Mark Hawkins, former park ranger and expert tracker, is out of his element, working on board the Magellan, a research vessel studying the Great Pacific Garbage Patch. But his work is interrupted when, surrounded by thirty miles of refuse, the ship and its high tech systems are plagued by a series of strange malfunctions and the crew is battered by a raging storm.

When the storm fades and the sun rises, the beaten crew awakens to find themselves anchored in the protective cove of a tropical island… and no one knows how they got there. Even worse, the ship has been sabotaged, two crewman are dead and a third is missing. Hawkins spots signs of the missing man on shore and leads a small team to bring him back. But they quickly discover evidence of a brutal history left behind by the Island’s former occupants.

Court Jesters


Ben Allen (MC)
Emma Cusdin (Jester)
Dan Bain (Jester)
Andrew Todd (Jester)
Henri Nelis (Jester)
Kris Finnerty (Muso)

Sketches Included:

Jungle Ballet



Lexx 1.04

Lexx 1.04 – Giga Shadow (Sept 11, 1997)



To resupply the protoblood that sustains Kai’s life, the crew of the Lexx travel back to the Cluster but when they arrive they find the planet deserted. The population was killed in “The Cleansing”, in preparation of the birth of the Gigashadow, the last survivor of the insect wars and sworn enemy of humanity.

Guest stars Malcolm McDowell.


Lexx 1.03

Lexx 1.03 – Eating Pattern



Out of energy, the Lexx is forced to land on a planet to replenish its energy supply. Zev and Stan bury the apparently dead Kai, before they discover a lost outpost seemingly occupied by lunatics led by a manic Rutger Hauer.

Lexx 1.02

Lexx 1.02 – Super Nova


In the hopes of extending Kai’s un-life, Zev decides they should go to Brunnus the original planet of the Brunnen-G. The only thing they find when they get there are holographic messages left by the “Poet Man” (Tim Curry). Meanwhile, Giggerota forms a deal with the Divine Predecessors to betray the crew of the Lexx. The sun of Brunnus begins to go supernova as the Brunnen-G stabilizers are deactivated, but the sun and its orbiting blue star speak to Kai and Zev, while the Time Prophet speaks to Stan through a recording, helping them to recover the Lexx.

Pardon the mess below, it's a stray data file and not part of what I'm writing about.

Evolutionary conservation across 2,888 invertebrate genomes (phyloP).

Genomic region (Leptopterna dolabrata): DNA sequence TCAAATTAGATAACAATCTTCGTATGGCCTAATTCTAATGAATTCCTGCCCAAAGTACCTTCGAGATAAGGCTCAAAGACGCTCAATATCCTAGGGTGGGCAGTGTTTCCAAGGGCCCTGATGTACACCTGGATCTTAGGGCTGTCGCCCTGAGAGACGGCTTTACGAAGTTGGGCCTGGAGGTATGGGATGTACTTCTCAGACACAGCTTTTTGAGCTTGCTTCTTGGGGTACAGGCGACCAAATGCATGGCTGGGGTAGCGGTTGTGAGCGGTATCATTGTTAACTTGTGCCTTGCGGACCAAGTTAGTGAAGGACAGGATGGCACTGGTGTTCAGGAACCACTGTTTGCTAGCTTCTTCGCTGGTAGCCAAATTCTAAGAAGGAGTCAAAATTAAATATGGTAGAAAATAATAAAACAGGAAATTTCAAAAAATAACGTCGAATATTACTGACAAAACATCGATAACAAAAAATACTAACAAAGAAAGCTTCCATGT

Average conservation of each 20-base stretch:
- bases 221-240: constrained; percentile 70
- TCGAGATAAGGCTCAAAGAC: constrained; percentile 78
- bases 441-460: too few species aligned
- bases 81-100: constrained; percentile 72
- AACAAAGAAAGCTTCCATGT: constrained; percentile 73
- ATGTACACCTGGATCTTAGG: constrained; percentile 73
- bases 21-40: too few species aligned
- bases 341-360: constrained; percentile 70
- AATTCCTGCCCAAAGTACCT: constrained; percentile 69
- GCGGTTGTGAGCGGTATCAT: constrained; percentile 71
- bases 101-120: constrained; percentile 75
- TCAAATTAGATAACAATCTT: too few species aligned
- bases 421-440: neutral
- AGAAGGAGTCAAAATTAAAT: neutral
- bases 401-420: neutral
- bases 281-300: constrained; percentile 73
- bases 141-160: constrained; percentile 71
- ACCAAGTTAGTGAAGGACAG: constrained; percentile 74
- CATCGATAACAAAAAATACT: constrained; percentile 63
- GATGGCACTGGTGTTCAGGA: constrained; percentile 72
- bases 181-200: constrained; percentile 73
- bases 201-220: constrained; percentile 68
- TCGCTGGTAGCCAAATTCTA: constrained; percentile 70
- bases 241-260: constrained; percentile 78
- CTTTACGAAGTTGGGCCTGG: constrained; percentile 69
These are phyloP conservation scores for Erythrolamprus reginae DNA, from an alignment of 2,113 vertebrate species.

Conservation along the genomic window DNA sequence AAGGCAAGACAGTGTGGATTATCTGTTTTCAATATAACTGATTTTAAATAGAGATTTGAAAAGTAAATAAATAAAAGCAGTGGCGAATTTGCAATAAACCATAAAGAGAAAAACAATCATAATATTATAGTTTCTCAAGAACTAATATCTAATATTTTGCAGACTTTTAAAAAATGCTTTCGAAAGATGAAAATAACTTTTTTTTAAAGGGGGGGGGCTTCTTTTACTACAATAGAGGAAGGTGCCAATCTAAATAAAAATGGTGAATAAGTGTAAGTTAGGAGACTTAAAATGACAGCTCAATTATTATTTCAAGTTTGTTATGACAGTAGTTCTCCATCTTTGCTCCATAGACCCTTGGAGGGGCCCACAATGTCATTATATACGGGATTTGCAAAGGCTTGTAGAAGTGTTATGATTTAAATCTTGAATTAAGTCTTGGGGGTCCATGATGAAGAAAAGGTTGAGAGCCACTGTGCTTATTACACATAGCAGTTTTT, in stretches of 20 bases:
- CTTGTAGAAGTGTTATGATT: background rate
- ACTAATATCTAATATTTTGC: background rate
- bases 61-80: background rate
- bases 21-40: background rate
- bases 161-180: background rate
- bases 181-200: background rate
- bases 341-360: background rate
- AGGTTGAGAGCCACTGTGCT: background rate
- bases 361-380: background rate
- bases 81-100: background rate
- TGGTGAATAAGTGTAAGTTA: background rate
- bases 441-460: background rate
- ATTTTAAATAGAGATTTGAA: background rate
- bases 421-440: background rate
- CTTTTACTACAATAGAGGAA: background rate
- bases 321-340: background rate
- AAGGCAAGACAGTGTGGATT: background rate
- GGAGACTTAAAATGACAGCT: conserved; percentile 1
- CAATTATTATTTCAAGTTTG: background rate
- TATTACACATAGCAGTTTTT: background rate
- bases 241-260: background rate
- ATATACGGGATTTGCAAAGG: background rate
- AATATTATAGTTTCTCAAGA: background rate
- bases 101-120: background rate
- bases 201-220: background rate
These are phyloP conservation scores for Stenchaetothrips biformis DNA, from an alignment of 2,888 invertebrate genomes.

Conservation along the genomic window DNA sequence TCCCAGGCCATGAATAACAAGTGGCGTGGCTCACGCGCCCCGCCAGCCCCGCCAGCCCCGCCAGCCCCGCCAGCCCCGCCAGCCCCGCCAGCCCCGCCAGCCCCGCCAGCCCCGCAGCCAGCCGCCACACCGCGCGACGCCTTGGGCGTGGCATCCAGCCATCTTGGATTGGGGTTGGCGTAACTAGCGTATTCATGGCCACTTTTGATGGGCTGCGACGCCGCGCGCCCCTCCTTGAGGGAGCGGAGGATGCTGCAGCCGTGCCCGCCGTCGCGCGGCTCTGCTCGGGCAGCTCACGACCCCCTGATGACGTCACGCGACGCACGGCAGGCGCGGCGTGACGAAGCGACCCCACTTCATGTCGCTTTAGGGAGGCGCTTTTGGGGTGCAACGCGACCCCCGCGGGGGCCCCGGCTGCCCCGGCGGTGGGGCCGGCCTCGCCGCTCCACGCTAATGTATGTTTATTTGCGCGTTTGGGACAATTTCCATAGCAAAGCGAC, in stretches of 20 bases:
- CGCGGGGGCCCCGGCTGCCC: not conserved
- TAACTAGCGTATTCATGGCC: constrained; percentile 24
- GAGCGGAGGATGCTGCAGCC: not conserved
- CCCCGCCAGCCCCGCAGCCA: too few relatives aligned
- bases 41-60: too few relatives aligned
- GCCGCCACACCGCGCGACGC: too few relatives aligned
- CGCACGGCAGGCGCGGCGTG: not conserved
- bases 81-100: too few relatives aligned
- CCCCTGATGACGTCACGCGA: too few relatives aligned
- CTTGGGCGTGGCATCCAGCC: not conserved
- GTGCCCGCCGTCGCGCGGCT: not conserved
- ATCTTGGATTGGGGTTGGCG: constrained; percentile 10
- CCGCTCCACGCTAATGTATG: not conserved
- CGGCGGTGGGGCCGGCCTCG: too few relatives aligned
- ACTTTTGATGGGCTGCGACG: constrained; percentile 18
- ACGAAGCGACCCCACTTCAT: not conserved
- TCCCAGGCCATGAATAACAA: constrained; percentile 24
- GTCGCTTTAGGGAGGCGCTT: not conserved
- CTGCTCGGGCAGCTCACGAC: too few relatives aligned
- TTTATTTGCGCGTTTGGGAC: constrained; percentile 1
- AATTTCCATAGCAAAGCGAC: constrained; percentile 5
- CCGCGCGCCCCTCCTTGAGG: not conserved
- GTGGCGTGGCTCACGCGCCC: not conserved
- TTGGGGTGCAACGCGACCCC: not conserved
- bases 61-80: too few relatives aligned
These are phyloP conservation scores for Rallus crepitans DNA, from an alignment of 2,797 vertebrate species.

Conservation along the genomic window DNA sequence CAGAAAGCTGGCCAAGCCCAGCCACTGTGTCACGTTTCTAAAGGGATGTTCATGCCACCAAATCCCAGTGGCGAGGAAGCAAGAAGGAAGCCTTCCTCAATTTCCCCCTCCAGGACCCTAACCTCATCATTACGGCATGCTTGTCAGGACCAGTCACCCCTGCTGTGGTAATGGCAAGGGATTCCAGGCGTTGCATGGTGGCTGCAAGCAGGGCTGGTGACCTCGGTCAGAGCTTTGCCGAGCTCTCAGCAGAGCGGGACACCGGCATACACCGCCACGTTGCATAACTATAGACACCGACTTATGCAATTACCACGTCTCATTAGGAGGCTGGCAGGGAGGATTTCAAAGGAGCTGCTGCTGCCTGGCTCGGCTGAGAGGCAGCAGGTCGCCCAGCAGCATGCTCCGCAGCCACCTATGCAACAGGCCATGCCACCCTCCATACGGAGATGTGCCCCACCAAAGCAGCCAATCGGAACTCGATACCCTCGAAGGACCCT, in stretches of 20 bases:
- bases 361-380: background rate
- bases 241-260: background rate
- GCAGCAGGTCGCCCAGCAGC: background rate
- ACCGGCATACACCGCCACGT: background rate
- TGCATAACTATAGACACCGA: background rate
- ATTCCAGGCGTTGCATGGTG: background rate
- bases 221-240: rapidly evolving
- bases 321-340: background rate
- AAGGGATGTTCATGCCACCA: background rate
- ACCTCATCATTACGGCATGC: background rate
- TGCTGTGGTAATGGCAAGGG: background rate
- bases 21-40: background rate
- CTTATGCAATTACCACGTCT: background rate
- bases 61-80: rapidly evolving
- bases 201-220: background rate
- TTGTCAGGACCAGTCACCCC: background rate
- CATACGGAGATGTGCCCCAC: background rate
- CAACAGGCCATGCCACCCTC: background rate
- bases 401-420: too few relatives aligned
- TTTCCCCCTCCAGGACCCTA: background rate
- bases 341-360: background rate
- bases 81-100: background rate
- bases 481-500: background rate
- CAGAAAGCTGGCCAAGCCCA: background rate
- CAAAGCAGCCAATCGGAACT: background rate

A moth strands Giggerota on top of one of the stabilizer towers (in punishment for her eating part of it), and she dies in the explosion of the sun as the Lexx flies to safety

Lexx 1.01


Lexx is a science fiction television series that follows the adventures of a group of mismatched individuals aboard the organic space craft Lexx. They travel through two universes and encounter planets including a parody of the Earth.

The series is a Canadian and German co-production, with some additional funding from Britain’s Channel 5. The Sci Fi Channel purchased the series from Salter Street Films and began airing versions of Season 2 episodes for United States’ audience in January 2000. Lexx was co-produced by Salter Street Films, later absorbed by Alliance Atlantis. In Canada, Lexx aired on the Alliance Atlantis-owned Showcase network. The series was primarily filmed in Halifax (Nova Scotia, Canada) and Berlin (Germany), with additional filming on location in Iceland, Bangkok (Thailand), and Namibia.